Frederick V

Frederick V
German Friedrich known as Frederick the Winter King

born Aug. 26, 1596, Amberg, Upper Palatinate
died Nov. 29, 1632, Mainz

Elector palatine of the Rhine (1610–23) and king of Bohemia (as Frederick I) for one winter (1619–20).

The Protestant Bohemian estates revolted against the Catholic emperor Ferdinand II and offered the crown to Frederick (1619), making him head of the Protestant union against Catholic Austria at the beginning of the Thirty Years' War. He was soon abandoned by his allies and was routed in the Battle of White Mountain. In 1622 he went into exile in Holland. In 1623 he was deprived of his rights as an elector, and in 1628 the Upper Palatinate was annexed by Bavaria.

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▪ elector Palatine of the Rhine
born Aug. 26, 1596, Amberg, Upper Palatinate [Germany]
died Nov. 29, 1632, Mainz
 elector Palatine of the Rhine, king of Bohemia (as Frederick I, 1619–20), and director of the Protestant Union.

      Brought up a Calvinist (Calvinism), partly in France, Frederick succeeded his father, Frederick IV, both as elector and as director of the Protestant Union in 1610, with Christian of Anhalt as his chief adviser. In 1613 he married Elizabeth Stuart, daughter of James I of England. In 1618 the Protestant estates of Bohemia revolted against their king, the Catholic Holy Roman Emperor Matthias, and, after his death the following year, offered the crown to Frederick. Confident of support from the German Protestants, from England, and from the Dutch Republic, he accepted and was crowned in Prague (Nov. 4, 1619). Little foreign assistance materialized, however, and the forces of the Catholic League under Johann Tserclaes, count von Tilly (Tilly, Johann Tserclaes, Graf von), routed the Bohemians under Anhalt at the Battle of White Mountain (White Mountain, Battle of), near Prague (Nov. 8, 1620). Frederick fled, and his short reign earned him the nickname “the Winter King.”

      Frederick eventually found refuge in The Hague as Spanish and Bavarian troops occupied his German territories. Peter Ernst, count von Mansfeld (Mansfeld, Ernst, Graf von), and Christian of Brunswick raised armies and fought for Frederick's cause in western Germany, but Tilly defeated them; meanwhile, Matthias's successor, Emperor Ferdinand II, declared Frederick an outlaw. In 1623 Ferdinand transferred Frederick's electoral dignities to Maximilian I, duke of Bavaria (Maximilian I). Five years later Bavaria annexed the Upper Palatinate. Although many Protestant rulers called for the restoration of Frederick, they failed; he therefore continued to live in exile at The Hague on meager subsidies provided by the Dutch. After Gustav II Adolf of Sweden defeated Tilly at the Battle of Breitenfeld (Breitenfeld, Battle of) in 1631, Frederick joined the victors and, the following year, took part in the Swedish invasion of Bavaria, driving Maximilian out of his duchy, playing tennis on his enemy's courts, and plundering his library. He died a few months later.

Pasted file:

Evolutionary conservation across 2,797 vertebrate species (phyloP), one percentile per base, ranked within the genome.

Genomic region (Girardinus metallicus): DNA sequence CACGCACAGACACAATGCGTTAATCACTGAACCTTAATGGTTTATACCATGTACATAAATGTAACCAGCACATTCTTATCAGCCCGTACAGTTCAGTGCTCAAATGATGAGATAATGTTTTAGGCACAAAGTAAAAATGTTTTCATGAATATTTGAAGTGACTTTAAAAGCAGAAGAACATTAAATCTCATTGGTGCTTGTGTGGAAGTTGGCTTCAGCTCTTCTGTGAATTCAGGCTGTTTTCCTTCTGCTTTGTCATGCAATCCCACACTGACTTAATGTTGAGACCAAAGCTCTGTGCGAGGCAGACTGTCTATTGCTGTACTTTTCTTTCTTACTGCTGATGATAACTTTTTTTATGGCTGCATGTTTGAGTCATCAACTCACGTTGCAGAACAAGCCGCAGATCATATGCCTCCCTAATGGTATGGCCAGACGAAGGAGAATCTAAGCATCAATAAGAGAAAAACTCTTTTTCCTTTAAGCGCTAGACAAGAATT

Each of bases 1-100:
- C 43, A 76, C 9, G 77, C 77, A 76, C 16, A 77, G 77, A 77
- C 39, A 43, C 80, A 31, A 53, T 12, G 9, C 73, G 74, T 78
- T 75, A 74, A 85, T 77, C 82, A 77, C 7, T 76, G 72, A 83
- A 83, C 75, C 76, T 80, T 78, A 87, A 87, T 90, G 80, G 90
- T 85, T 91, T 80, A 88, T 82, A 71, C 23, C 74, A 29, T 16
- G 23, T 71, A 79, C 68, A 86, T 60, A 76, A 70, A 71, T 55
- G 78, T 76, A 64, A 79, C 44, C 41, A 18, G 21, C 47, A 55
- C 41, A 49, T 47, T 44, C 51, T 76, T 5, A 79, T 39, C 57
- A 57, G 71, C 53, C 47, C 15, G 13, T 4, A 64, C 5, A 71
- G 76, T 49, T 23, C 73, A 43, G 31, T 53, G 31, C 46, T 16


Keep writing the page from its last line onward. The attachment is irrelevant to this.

N. Geoffrey Parker
 

▪ king of Denmark and Norway

born March 31, 1723, Copenhagen
died Jan. 14, 1766, Copenhagen
 king of Denmark and Norway (1746–66) from the death of his father, Christian VI. The reign of this likable but ineffective king was marked by Danish neutrality in the Seven Years' War (1756–63) and a consequent improvement in the nation's foreign trade; by a narrow escape from war with Russia (1762); and by the start of government-sponsored reforms in farming methods. In addition, the arts flourished without pietistic restraint. Real power was exercised in Frederick's name by two outstanding ministers, Adam Gottlob, Count Moltke, and J.H.E. von Bernstorff.

      In 1743 Frederick married Louisa, a daughter of King George II of England. After her death (1751) the King in 1752 married Juliana Maria of Brunswick-Wolfenbüttel.

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Universalium. 2010.

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